Tales from the Beehives

by Dr Scott D MacFarlane

Well, the snow has started to cover the ground and any remnants of blooming flowers are now all but a memory. As the temperature plummets, bears go into hibernation and most birds fly south, but what do honey bees do during the cold winter months in New Brunswick?

Contrary to what most people would think, honey bees do not hibernate but remain active in the hive all winter long in anticipation of the return of spring. They drastically reduce their foraging activities and stop flying when the temperature drops below 10 C (50 F). They remain inside their hive in what is called a winter cluster. That means they get into a big huddle to maintain warmth, protect the queen and live off the honey and pollen stores they laboriously collected over the warm summer months. The worker bees create heat by continually contracting their flight muscles, resembling shivering, and they also move back and forth between the inner part and the outer part of the cluster. In this way, the heat is circulated within the cluster so no bees will freeze.

It can be -25 C (-14 F) or colder outside the hive but the centre of the cluster is kept at about 26 C (80 F). There is no point to flying outside of the hive, as there are no flowers in bloom. Occasionally, on a mild sunny winter day, they will fly out of the hive for a short distance and then promptly return to perform what is called a cleansing flight (i.e. bathroom break and stretch out their tiny wings and cabin fever kinks). The colder the temperature the more compact the cluster becomes. The queen remains warm and protected in the centre of the cluster. She will usually stop laying eggs in late fall and will slowly return to her egg laying activity sometime in mid-January. The workers in the colony will then resume their tasks of raising and nursing a new generation of baby bees.

As a beekeeper, there are a few important procedures I do to help promote hive survival when winter rolls around. To help heat retention within the hive cluster and to shelter them from the harsh elements, I wrap my hives with a layer of weatherproof paper and Styrofoam. Special attention is also taken to insure there is adequate ventilation in the hive. While bees consume honey for energy and to maintain warmth, they produce a substantial amount of moisture and carbon dioxide. These can be detrimental to the survival of the colony if not properly evacuated out of the hive.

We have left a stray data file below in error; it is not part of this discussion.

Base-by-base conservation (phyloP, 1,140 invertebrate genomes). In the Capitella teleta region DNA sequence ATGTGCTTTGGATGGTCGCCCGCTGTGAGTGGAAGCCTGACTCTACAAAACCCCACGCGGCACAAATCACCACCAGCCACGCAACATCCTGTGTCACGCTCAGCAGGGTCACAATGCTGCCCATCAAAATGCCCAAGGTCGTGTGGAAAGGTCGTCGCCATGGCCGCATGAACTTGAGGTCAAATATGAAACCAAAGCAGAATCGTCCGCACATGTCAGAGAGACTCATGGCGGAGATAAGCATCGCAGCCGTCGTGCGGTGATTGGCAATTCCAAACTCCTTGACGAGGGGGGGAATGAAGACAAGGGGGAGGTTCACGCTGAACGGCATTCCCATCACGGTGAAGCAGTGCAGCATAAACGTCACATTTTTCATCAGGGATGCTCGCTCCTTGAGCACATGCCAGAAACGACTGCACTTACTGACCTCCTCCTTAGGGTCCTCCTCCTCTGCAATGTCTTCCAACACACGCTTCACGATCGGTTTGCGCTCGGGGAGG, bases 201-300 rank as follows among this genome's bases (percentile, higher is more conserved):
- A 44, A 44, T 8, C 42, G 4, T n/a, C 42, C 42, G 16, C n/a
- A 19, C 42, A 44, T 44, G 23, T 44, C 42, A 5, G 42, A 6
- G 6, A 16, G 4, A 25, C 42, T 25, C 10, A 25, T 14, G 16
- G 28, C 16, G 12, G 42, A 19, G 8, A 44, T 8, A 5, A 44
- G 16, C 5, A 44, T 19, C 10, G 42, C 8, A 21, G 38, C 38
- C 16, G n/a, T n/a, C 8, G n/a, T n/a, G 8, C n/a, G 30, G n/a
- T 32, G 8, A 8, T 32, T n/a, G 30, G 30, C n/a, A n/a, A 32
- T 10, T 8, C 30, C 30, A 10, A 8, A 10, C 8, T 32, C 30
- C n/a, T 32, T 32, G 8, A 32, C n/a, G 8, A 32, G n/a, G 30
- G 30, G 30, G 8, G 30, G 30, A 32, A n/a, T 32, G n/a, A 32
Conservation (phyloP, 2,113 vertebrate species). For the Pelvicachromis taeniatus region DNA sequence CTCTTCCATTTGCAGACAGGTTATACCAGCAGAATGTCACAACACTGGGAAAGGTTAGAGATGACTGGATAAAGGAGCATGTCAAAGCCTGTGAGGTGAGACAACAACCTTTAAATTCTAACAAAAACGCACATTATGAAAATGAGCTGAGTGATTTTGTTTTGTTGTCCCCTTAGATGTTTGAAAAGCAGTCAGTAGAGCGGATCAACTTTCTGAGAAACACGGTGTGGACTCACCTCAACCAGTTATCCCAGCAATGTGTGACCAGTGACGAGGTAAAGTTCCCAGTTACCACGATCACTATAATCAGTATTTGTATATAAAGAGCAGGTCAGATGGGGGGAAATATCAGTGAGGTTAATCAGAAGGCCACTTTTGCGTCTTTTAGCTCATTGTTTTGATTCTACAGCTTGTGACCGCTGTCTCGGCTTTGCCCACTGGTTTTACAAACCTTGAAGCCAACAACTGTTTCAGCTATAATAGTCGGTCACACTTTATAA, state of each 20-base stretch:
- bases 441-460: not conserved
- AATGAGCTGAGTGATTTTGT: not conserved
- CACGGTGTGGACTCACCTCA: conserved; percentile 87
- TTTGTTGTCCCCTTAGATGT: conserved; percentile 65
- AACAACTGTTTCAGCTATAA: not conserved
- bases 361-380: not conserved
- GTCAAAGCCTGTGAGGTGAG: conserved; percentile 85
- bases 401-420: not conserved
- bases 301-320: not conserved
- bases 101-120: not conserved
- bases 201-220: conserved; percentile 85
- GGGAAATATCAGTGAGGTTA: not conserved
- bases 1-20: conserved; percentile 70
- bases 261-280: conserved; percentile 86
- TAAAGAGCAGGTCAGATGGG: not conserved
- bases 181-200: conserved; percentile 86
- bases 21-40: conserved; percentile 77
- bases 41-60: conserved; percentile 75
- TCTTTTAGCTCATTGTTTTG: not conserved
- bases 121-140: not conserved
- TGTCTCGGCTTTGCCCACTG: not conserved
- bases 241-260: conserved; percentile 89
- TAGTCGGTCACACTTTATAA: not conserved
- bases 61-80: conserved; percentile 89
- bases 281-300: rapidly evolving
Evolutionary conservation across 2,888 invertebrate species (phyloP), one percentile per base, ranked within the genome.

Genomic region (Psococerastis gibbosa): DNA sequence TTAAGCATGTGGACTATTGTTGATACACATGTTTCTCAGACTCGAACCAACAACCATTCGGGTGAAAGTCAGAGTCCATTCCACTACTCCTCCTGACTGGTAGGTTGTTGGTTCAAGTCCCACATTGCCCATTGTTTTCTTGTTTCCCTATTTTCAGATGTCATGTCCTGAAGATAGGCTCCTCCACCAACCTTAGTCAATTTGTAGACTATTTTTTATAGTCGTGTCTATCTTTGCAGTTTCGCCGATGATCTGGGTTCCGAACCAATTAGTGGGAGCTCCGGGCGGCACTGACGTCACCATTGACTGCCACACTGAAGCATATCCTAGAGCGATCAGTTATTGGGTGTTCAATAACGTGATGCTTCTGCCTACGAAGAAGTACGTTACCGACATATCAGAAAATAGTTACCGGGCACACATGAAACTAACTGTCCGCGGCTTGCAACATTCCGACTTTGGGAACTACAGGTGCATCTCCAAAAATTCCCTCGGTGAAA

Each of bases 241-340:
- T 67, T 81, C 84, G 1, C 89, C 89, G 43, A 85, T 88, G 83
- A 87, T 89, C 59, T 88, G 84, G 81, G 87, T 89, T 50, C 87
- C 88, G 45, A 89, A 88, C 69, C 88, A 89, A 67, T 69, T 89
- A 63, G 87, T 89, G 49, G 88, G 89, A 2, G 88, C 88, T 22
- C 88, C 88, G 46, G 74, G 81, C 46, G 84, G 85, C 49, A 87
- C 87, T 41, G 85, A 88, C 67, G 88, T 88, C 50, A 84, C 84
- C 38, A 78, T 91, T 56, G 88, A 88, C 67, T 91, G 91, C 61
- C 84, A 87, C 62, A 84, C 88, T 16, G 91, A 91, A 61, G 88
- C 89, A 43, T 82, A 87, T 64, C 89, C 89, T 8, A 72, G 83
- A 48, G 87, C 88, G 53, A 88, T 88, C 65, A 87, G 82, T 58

Before wrapping up my hives in late fall, I perform a thorough inspection to assess the strength of the colony. It is important to make sure that the food stores are adequate, that the queen is healthy and that the colony is free of diseases and pests. From this point on, the fate of the colony is out of the beekeepers hands. It becomes an anxious period for the beekeeper as the hives will not be reopened for another four to five months. If the weather permits, a very brief sneak peek inside the hive may be done at the end of March or early April to assess the status of the colony. At this point, emergency feeding may be initiated to colonies that might be getting low on their food reserves.

During winter, I get preparations underway for the following spring. I clean, repair and build anticipated equipment for the new season. If old man winter is kind, I can hopefully expect a bee-zy return to my hives come April and another buzzing season of healthy bees producing pure and delicious fresh honey!

Here are a few fun facts about bees:
• Honey bees are the only insect that produce food eaten by humans.
• Worker honey bees are all female. (Sorry guys!)
• The average worker bee produces only 1/12 teaspoon of honey over her lifetime.
• A worker bee has a short life span of about six weeks but the queen bee can live to be five years old.
• Honey never spoils.

Dr Scott D MacFarlane VM, BSc, is a veterinarian and owner of “My Lil’ Bee Honey Farm” in Napan, New Brunswick.

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